September 28, 2022
Diane S. Kotkin
I was speaking at a seminar recently when the topic of retiring to another state was brought up. The participant wanted to retire to a sunnier and warmer climate but questioned whether his estate planning documents needed to be updated. Believe it or not, this is a very common question. Whether the move is due to retirement, changing jobs, moving closer to family or moving to a jurisdiction with better taxes, we often overlook the legal ramifications of a move. So what should you do?
Clients should update their documents, or at the very least have them reviewed, when they are thinking about making a move. There are 50 states out there and they all have different laws, especially in terms of how to treat different things that might impact your estate plan. For example, if you are moving to a state with has higher taxes, you will want to update your documents and explore tax planning. If you are moving to a jurisdiction where probate is a long complicated process, you may want to create a new estate plan to include a revocable trust. If you are married, you will also want review your documents to assure that there are no differences in the way marital property is treated. Updating your documents will also show your intent to make that new state your domicile.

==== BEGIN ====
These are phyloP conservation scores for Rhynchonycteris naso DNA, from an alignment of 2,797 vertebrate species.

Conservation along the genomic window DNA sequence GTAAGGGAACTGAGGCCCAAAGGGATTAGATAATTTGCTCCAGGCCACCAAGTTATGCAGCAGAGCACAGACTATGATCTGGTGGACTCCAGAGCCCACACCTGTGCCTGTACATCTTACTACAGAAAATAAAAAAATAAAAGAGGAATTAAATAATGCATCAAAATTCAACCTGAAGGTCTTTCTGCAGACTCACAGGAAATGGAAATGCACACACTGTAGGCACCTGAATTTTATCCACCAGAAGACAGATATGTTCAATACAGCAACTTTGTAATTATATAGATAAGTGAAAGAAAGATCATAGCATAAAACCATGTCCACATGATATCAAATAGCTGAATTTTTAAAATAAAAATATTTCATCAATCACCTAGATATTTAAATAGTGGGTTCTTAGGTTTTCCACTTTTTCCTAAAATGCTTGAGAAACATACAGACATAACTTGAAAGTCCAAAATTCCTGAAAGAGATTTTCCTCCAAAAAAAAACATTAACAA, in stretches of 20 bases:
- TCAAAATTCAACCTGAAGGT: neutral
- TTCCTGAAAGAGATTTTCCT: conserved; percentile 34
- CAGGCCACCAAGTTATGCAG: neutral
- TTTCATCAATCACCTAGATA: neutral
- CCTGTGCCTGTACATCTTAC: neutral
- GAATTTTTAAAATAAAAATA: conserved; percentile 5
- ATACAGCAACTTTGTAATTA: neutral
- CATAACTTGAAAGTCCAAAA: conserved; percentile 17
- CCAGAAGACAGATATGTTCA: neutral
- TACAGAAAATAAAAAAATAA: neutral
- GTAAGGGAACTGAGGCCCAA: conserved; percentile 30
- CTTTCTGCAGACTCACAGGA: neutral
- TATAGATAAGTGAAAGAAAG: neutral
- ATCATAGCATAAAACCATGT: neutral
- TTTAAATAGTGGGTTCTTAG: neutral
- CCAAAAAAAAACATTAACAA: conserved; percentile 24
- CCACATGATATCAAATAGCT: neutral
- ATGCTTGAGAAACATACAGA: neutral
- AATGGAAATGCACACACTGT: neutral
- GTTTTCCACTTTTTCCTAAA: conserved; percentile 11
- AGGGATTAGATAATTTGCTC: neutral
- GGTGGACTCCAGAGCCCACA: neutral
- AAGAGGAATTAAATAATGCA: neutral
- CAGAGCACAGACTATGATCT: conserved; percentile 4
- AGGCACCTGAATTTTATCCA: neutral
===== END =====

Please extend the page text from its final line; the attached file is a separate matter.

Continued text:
One of the more important documents are Powers of Attorney. Most powers of attorneys are statutory (created by state laws). While hospitals and financial institutions in your new state may honor your old POA from your old state, it will delay things as they will have to review them, make sure it is compliant with their laws and scrutinize them on a higher level. Most doctors, nurses and financial professionals are not going to determine the legality on their own; they will go to legal counsel which will cause further delay.
Finally, moving is a good excuse to consult an estate planning attorney to make sure your estate plan in general is up to date. Other changes in circumstances such as a change in income, children or marital status can also affect your estate plan. In addition, there may be practical changes you will want to make. So, to avoid the hassle, have your documents reviewed and updated by a competent estate planning attorney in your new state.